(3) An earlier brand for Boots by Goodall from c.1910 in both wide and bridge width was Damask, as illustrated below (wide).

The middle row is another long-lasting Goodall/De La Rue brand, Prize Medal, dating back to c.1880 and continuing until WWII. I think they were always wide cards. The illustrated example is by De La Rue from c.1925 (note the index and court type and EC1 on the box).

The bottom row illustrates two Waddington packs. On the right is an example of the cards available under the Wills cigarette scheme of 1933-34. Since three to four million packs were produced for this scheme, it may be that left-over stock was put on the open market. The ASs were always anonymous.

The left and centre examples are from c.1975. Linette was another of the Goodall pre-WWI brands. Originally it appeared as Linette 1909 with wide cards, usually of type G8, and narrow cards with G7 courts. These continued until c.1925 under De La Rue. Linette also appears with GD10 courts from c.1922 onwards. Eventually it became a bridge-width brand. The Waddington version above is the last one before it disappeared.

(4) Another well established brand was New Bond by Universal (Alf Cooke) for F W Woolworth. This ran from c.1938 until c.1972. Another Woolworth brand was De Luxe, which was more expensive than New Bond. De Luxe is one of the early Universal brands going back to c.1927, but there is no reference to Woolworth on the boxes of these early versions. Top: for Woolworth, & Co AS, c.1955; bottom two, unmarked, Ltd ASs, c.1930.

(5) More by Universal. Top: 4 indices, Cooke AS, c.1960. Middle: 2 indices, & Co AS, one joker (i.e. before canasta), c.1948. Bottom: for L G Sloan, stationers, with special AS and joker, c.1935 [not for Woolworth]

(6) As an example of a smaller firm selling their own brand, here's a pack of Deansgate playing cards by De La Rue for John Heywood Ltd, Deansgate, Manchester. They are very ordinary cards with the ubiquitous anonymous Goodall/London PC AS and the back used in De La Rue's own Crown brand. Without the box, they would be impossible to identify. They date from c.1937.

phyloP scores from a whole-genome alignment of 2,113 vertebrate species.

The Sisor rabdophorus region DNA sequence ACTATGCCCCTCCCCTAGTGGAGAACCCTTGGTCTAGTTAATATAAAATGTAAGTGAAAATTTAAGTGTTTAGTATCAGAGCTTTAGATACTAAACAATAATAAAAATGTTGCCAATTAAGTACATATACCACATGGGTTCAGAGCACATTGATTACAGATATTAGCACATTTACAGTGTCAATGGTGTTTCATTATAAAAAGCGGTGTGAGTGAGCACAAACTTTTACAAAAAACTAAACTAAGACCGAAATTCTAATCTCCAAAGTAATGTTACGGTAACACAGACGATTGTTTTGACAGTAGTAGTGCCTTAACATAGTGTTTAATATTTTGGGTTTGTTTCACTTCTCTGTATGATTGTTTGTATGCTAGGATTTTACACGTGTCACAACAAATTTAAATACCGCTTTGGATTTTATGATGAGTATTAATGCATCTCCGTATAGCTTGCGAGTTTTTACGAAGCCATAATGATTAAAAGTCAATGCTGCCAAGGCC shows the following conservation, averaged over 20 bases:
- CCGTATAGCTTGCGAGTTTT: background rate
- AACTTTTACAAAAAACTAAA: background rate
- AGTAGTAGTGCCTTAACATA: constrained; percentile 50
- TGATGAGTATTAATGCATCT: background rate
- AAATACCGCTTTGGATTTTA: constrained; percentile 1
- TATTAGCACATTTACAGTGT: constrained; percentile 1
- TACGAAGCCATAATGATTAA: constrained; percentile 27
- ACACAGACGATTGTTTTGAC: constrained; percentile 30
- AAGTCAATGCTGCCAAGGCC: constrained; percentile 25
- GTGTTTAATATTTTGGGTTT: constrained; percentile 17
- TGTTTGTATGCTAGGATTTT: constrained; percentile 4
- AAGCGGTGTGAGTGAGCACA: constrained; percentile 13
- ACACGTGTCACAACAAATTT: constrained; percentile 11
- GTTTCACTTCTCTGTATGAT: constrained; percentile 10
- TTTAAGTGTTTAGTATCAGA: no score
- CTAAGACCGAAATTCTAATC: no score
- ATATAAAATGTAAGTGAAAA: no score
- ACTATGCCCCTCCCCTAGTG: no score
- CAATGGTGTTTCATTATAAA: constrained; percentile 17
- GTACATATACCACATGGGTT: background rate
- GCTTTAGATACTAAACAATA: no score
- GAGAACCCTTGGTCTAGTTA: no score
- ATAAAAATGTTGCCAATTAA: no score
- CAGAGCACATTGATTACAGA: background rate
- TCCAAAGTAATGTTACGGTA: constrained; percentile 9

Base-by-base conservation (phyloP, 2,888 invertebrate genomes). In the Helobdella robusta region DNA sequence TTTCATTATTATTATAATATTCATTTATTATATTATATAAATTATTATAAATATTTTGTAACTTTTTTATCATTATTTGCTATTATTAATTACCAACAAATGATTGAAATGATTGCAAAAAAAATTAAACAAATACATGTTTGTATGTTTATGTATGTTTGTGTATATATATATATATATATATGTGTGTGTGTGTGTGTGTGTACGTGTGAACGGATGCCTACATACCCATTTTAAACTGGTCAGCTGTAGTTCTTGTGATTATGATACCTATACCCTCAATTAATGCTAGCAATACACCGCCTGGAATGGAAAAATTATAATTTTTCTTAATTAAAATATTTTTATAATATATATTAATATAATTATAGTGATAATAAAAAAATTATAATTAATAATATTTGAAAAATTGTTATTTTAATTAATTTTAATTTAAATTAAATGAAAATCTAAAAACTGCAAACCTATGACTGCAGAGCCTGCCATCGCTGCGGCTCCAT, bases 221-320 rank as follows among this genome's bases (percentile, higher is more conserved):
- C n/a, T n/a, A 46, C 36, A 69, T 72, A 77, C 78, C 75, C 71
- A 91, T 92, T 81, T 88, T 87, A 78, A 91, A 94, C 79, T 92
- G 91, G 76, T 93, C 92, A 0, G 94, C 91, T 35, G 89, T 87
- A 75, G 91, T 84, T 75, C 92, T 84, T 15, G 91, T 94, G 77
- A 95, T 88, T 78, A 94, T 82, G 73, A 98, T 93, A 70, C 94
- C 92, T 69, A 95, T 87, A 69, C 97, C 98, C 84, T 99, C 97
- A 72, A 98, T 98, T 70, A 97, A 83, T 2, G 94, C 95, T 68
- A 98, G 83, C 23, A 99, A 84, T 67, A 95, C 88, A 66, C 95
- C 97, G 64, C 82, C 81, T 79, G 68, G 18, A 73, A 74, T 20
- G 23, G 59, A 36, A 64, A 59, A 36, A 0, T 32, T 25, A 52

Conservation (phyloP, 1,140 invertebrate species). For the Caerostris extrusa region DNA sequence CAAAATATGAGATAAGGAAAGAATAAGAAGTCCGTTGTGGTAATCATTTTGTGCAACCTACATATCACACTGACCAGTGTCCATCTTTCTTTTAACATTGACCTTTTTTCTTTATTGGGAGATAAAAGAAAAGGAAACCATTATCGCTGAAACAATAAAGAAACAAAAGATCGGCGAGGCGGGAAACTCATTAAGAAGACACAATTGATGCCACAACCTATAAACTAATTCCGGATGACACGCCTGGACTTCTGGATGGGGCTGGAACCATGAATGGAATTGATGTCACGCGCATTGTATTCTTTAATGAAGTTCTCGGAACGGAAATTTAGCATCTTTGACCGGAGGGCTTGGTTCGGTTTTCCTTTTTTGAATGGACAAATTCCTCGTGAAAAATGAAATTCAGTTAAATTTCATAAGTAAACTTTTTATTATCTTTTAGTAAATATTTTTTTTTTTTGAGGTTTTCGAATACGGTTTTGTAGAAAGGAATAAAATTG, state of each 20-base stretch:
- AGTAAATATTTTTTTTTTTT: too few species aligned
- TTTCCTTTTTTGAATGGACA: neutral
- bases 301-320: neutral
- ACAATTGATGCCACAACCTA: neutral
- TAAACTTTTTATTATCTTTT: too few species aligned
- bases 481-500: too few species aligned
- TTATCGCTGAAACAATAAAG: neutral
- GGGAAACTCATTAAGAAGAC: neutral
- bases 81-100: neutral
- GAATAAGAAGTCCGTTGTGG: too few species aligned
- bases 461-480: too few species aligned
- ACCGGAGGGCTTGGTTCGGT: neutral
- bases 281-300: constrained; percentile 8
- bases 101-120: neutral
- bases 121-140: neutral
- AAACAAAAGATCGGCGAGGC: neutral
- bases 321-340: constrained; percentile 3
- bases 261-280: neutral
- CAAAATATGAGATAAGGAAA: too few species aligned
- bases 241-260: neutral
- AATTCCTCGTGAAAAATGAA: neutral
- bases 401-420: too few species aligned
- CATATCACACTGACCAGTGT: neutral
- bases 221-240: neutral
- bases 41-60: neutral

The firm was a wholesale stationers with a retail outlet (which I used to visit in search of cards as a boy!) in the shopping street, Deansgate. Their price list is the source for the 1897/98 brands given below. The original is in the John Johnson Collection at the Bodleian Library, Oxford.

Front cover

(7) I have a few old price lists for a number of makers and it is interesting to see what brand-names, if any, were used. Willis, for example, used only the back designs to distinguish packs to start with, but later introduced the traditional names; Joseph Hunt & Sons (the later firm) were the same. James English used the traditional grades: Moguls, Harrys and Highlanders. De La Rue also used the traditional names of the grades, including Andrews, the cheapest grade, but from c.1885 added to these. But it was Goodall who took brand-names to considerable lengths, and it's not at all clear to me why, though they may have used subtle differences in the colour range of the back designs, quality of the card itself and other production features to differentiate the various brands. I thought it might be interesting to give a list of De La Rue's and Goodall's brands at different times to show how some were retained for many years, whereas others came and went.

About 1885; many of these have round corners and indices:

DE LA RUE GOODALL

Palace Gold Dexter Moguls Pantaloons

[Dexter refers to the index within the pip] Harlequins

Palace Dexter Moguls Andrews

Extra-figured Moguls Highlanders

Gold Moguls Club Harrys

Figured Moguls Rajahs